Families with children with disabilities frequently have to cope with difficulties that affect the whole family, including the parents, siblings and others, and affect the family's ability to care for the child. To help these families, JDC-Israel-Ashalim, in partnership with the Ministry of Labor and Social Affairs (MOLSA), initiated an experimental program of family centers for families with children with all types of disabilities. The centers provide community support for the families and complement the individual support provided by the social service departments. The first center was established in Acre in 2008 and by the end of 2016, there were 12 centers in Israel in varying stages of assimilation into the services of MOLSA and the local municipalities.
MJB conducted a two-stage evaluation of the centers. The first stage consisted of the evaluation of the first center in Acre during 2012-2013. The findings from this stage helped to develop the program and establish new centers. The second stage took place during 2015-2016, after the program was expanded, and it included the centers in Ashdod, Modi'in Illit, Kiryat Gat and Ramat Gan. Altogether, the study included telephone interviews with 460 parents who received service at the five centers and in-depth interviews with 49 professionals and 8 mothers.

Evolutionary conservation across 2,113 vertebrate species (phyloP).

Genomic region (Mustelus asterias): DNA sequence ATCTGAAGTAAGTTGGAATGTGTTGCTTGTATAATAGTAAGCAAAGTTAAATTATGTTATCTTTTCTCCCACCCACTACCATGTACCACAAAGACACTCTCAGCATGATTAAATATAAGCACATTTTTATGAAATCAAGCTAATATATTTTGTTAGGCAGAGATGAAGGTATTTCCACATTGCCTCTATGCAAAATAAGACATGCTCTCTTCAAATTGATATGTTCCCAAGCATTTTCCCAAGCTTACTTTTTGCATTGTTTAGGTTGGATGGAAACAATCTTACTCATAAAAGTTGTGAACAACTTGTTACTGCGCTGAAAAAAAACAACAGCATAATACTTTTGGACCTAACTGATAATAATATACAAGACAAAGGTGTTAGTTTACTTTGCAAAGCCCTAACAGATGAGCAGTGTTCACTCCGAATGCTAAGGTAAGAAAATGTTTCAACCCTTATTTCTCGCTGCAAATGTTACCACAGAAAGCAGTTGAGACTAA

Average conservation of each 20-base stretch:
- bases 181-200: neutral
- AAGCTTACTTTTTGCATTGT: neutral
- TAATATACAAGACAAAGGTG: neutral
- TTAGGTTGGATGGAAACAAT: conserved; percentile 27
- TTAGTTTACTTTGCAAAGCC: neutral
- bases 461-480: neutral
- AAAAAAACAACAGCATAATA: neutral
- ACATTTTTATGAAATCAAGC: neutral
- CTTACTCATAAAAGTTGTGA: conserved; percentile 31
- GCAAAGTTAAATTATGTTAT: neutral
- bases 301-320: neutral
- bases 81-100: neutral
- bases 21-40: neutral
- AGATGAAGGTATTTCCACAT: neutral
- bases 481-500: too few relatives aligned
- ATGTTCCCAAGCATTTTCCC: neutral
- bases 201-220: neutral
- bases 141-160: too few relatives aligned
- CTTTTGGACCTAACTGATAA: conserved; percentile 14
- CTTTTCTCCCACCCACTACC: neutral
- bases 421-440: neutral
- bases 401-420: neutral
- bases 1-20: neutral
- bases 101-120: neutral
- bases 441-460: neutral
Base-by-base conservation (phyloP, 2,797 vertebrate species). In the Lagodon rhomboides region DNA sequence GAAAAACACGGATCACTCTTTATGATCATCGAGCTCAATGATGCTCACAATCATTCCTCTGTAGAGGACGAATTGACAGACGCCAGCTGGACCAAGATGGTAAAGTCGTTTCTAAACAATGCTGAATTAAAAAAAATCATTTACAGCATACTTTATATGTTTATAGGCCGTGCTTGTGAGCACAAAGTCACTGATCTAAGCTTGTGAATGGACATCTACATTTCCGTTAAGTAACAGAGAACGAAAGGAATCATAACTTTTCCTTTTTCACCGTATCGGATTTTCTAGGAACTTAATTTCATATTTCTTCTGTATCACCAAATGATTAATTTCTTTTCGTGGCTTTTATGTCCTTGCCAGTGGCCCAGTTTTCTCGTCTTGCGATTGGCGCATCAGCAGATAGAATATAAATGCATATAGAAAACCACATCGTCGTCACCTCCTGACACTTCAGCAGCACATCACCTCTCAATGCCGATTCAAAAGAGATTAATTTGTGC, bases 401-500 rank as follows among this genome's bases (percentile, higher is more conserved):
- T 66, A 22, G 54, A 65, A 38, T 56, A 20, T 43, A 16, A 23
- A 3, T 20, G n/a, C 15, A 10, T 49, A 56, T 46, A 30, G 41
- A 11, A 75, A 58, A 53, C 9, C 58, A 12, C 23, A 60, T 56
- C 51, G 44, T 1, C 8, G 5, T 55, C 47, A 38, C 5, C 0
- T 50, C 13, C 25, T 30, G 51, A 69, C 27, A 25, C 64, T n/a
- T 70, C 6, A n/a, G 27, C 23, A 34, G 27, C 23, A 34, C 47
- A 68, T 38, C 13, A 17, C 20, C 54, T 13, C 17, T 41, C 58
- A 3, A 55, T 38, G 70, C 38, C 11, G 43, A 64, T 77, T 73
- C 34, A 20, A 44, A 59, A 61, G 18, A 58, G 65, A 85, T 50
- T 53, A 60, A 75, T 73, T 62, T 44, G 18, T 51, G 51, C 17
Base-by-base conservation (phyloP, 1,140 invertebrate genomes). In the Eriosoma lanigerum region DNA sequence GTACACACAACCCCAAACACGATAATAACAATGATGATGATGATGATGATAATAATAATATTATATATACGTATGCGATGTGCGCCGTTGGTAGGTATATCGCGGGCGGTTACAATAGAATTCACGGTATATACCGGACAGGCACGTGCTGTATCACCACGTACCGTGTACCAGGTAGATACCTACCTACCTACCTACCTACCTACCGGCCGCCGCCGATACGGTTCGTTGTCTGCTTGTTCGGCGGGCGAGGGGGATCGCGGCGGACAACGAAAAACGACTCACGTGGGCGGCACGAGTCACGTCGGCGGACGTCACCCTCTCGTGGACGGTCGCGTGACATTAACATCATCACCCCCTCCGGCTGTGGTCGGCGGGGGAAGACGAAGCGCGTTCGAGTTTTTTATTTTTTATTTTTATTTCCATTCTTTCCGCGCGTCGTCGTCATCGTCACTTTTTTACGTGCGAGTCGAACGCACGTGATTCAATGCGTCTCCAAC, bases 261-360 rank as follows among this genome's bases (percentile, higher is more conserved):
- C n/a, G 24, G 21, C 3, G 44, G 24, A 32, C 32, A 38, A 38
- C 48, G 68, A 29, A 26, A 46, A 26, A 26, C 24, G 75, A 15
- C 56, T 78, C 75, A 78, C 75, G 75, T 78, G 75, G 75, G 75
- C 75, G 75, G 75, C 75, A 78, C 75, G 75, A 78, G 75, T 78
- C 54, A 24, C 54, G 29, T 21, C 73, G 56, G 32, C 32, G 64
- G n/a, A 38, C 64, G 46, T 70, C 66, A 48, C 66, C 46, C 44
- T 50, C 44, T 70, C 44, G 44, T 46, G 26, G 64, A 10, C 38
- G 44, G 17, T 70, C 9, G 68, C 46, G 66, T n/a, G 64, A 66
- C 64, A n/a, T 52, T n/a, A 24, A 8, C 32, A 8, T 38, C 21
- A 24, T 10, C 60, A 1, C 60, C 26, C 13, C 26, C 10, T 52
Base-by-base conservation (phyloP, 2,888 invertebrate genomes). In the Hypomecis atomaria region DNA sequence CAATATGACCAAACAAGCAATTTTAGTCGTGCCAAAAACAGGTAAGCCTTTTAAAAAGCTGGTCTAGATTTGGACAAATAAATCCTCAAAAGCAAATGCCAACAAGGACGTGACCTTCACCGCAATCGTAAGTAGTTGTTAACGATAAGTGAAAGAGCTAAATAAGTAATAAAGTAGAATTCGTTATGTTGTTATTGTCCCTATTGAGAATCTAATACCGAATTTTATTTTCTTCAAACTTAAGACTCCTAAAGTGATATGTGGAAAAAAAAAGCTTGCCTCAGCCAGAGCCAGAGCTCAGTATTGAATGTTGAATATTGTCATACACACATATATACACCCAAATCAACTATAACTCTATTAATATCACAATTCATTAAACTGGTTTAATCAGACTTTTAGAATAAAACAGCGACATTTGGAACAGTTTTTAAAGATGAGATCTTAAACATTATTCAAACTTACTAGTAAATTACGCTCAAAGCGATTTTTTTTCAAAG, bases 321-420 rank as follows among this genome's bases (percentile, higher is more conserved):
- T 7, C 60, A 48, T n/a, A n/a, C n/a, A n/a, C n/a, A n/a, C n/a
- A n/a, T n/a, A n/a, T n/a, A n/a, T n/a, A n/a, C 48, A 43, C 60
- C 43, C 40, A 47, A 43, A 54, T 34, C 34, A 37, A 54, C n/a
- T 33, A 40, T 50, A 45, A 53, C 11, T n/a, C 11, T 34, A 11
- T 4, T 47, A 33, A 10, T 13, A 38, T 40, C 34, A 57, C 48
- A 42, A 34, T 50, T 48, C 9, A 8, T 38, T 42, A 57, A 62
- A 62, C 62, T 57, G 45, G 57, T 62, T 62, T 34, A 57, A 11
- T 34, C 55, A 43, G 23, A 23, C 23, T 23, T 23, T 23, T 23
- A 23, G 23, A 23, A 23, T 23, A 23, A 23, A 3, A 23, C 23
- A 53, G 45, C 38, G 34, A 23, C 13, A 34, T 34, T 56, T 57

Among the key findings:
The centers conduct a wide range of activities, including support groups for the parents and siblings of the children with disabilities and, in some cases, for the grandparents too, and recreational activities for the whole family. Another component is the development of leadership groups of parents, who participate in the management of the centers and work on behalf of families with children with disabilities in the local community and with the local municipality.
The parents expressed high satisfaction with the centers' activities and reported its considerable contribution to mitigating their isolation in coping with their children's difficulties. Parents who participated in multiple activities felt that the center contributed to their sense of efficacy as parents.
Most of the parents expressed satisfaction with the multi-disability format of the centers.
Each of the centers in the study succeeded in creating contents and emphases suited to the local population and its unique needs.
The study indicates challenges that continue to face the program, such as how to bring more fathers and siblings to the activities of the center, and how to sustain the parent leadership groups' ability to act once the program is transferred to MOLSA and the local municipalities. The findings from both stages were discussed with the program partners, and contributed to the ongoing improvement of the program.
The study was commissioned by JDC-Israel-Ashalim and funded with its assistance and the assistance of the Mandell Berman Fund for Research on Children with Disabilities. The report is dedicated to the memory of Mandel "Bill" Berman.